Aquinas names new president

Sister Mary Sarah Galbraith takes over as Catholic college explores adding programs
Jun 22, 2011 11:47 AM

MBA programs: the pay gap

What's the difference between attending one of the country's top MBA programs and one of their lesser peers? About $1 million in salary over a graduate's 20-year career.

Bloomberg Businessweek reports that grads from MBA programs like Harvard, Wharton and Stanford command the highest salaries and end up making more in base pay and bonuses over their careers.

Executive compensation expert Ken Hugessen isn't shocked at the disparity in MBA earnings. "The differences in salary at the beginning are hugely predictive of the 20-year accumulation," he says. "If you're at a top school, you must be pretty smart to get in. You're a stronger breed of cat from day one. That will follow you throughout your career."

Here are Bloomberg's stats on Vanderbilt University's Owen Graduate School of Management.

Jun 14, 2011 10:02 AM

TBR considers tuition increase

The Tennessee Board of Regents is considering the largest tuition hike in six years. WPLN reports that the TBR Finance Committee met yesterday to consider a nearly 9 percent tuition increase at Austin Peay and Tennessee State and a bump of nearly 10 percent at Middle Tennessee State University and Tennessee Tech.

The discussion comes as stimulus funds for the 45-school TBR system run out. For students, the increase would amount to about $200 in additional tuition each semester.

Jun 14, 2011 9:16 AM

Lipscomb launches information security degrees

Lipscomb University is launching new bachelor's and master's degree programs in information security via its Department of Computing and Information Technology.

The Bachelor of Science degree is designed to train undergraduate students for entry-level information security jobs. The Master of Science is designed for information technology professionals interested in pursuing high-level technology positions such as chief information officers and chief information security officers. Both programs are accepting applications for the fall.

“The demand for trained security professionals, who can protect a company from high-profile data losses and secure an organization’s information assets, is huge and growing with entry-level salaries at a very attractive level. But the supply coming out of universities is small, said Don Geddes, chair of Lipscomb’s CIT department. "Companies are in desperate need of information security experts."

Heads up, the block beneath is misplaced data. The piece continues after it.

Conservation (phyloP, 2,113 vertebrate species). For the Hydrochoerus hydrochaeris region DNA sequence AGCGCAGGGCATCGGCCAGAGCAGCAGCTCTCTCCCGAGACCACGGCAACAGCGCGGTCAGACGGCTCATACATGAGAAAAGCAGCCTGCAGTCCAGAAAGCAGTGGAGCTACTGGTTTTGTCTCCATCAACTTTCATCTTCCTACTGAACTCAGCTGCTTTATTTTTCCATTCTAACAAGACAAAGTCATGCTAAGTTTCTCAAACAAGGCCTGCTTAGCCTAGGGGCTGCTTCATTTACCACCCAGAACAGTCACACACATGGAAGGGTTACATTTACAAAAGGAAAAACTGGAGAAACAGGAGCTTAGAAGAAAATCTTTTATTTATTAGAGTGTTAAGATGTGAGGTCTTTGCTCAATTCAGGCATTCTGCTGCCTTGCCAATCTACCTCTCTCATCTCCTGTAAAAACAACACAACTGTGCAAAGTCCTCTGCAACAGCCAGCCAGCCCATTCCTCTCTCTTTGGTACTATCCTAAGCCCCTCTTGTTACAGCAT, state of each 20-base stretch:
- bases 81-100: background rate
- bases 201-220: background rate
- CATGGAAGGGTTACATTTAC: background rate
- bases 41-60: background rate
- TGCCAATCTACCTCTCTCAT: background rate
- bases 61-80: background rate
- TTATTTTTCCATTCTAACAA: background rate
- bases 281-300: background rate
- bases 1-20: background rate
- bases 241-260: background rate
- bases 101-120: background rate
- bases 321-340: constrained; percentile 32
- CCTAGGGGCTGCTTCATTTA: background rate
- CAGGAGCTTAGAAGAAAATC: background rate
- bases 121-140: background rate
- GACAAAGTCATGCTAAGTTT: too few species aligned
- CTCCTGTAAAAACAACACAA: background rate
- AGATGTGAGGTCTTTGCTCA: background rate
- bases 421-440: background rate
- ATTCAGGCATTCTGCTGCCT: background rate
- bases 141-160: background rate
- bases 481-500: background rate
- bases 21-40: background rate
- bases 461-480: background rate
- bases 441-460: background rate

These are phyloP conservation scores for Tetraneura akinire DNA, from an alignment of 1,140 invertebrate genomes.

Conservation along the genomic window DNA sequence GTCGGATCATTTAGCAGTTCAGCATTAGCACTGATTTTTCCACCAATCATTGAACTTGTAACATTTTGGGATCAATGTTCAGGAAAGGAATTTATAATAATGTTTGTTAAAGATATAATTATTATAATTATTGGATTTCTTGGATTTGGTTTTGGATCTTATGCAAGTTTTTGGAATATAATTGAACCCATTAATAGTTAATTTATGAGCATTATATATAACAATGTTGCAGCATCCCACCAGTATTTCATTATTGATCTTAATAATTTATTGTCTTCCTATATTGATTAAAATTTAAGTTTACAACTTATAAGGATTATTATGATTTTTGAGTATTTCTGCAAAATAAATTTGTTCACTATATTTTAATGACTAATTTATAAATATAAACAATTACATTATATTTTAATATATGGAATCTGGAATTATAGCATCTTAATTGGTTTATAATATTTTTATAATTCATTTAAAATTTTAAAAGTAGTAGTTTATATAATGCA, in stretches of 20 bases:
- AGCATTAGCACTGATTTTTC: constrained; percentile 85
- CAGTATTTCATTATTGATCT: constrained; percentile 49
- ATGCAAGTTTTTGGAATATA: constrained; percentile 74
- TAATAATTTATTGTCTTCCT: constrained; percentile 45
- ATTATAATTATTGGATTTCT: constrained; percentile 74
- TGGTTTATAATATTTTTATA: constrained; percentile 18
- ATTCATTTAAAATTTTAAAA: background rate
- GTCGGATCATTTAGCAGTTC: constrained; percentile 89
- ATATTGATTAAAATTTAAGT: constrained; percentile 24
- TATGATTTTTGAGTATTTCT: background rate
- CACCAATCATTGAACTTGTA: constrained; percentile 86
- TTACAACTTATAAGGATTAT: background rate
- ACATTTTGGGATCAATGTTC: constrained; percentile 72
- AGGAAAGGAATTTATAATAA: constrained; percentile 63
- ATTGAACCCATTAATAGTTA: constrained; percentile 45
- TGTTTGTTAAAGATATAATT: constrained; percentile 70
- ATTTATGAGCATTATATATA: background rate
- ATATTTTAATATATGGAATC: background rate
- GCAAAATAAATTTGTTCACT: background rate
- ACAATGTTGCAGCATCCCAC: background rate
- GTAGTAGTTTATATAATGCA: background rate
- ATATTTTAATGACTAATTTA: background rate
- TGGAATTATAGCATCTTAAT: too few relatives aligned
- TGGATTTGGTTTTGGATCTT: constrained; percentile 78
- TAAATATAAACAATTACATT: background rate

Jun 10, 2011 7:20 AM

Nissan supporting Lipscomb summer program

Nissan Americas has given an $40,000 grant to Lipscomb University's Raymond B. Jones College of Engineering to support summer engineering and robotics camps. More than 100 students will be attending the camps this summer, and the contribution supports scholarships for participation and underwrites program costs.

Jun 9, 2011 7:11 AM

Columbia State gets $6.5M for new Franklin campus

The state has awarded $6.5 million to Columbia State Community College to go toward the purchase of property for a new campus in Williamson County. The Williamson Herald reports today that the two-year school is looking at several pieces of property, including a location on Liberty Pike in Cool Springs.

The school has outgrown its current Franklin campus in the former Williamson County Vocational School building next to Franklin High. CSCC's other locations are in Columbia, Lawrenceburg, Lewisburg and Clifton.

Jun 6, 2011 2:18 PM

Belmont names executive ed leader

Kenexa senior partner joins Nashville university
May 26, 2011 1:46 PM

The 2011 MBA Guide

A cheat sheet to help you navigate Tennessee’s MBA programs
May 26, 2011 7:01 AM
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Fisk hooks up with UT Engineering

Fisk University and the College of Engineering at the University of Tennessee-Knoxville have signed an agreement to offer their students a dual-degree program. Under the terms of the deal, math and science majors at Fisk will transfer to UT after three years and then spend two years taking engineering courses.

“At Fisk, 26 percent of our students major in life and physical science, computer sciences, and mathematics,” O’Leary said. “The Fisk/University of Tennessee dual-degree program will offer more options for our talented students to earn multi-disciplinary degrees and become professional leaders.”

May 24, 2011 11:54 AM

Losing merit

The American Bar Association ponders a new law school disclosure rule that could reshape enrollment trends [From our print edition featured in Monday's City Paper]
May 23, 2011 12:03 AM
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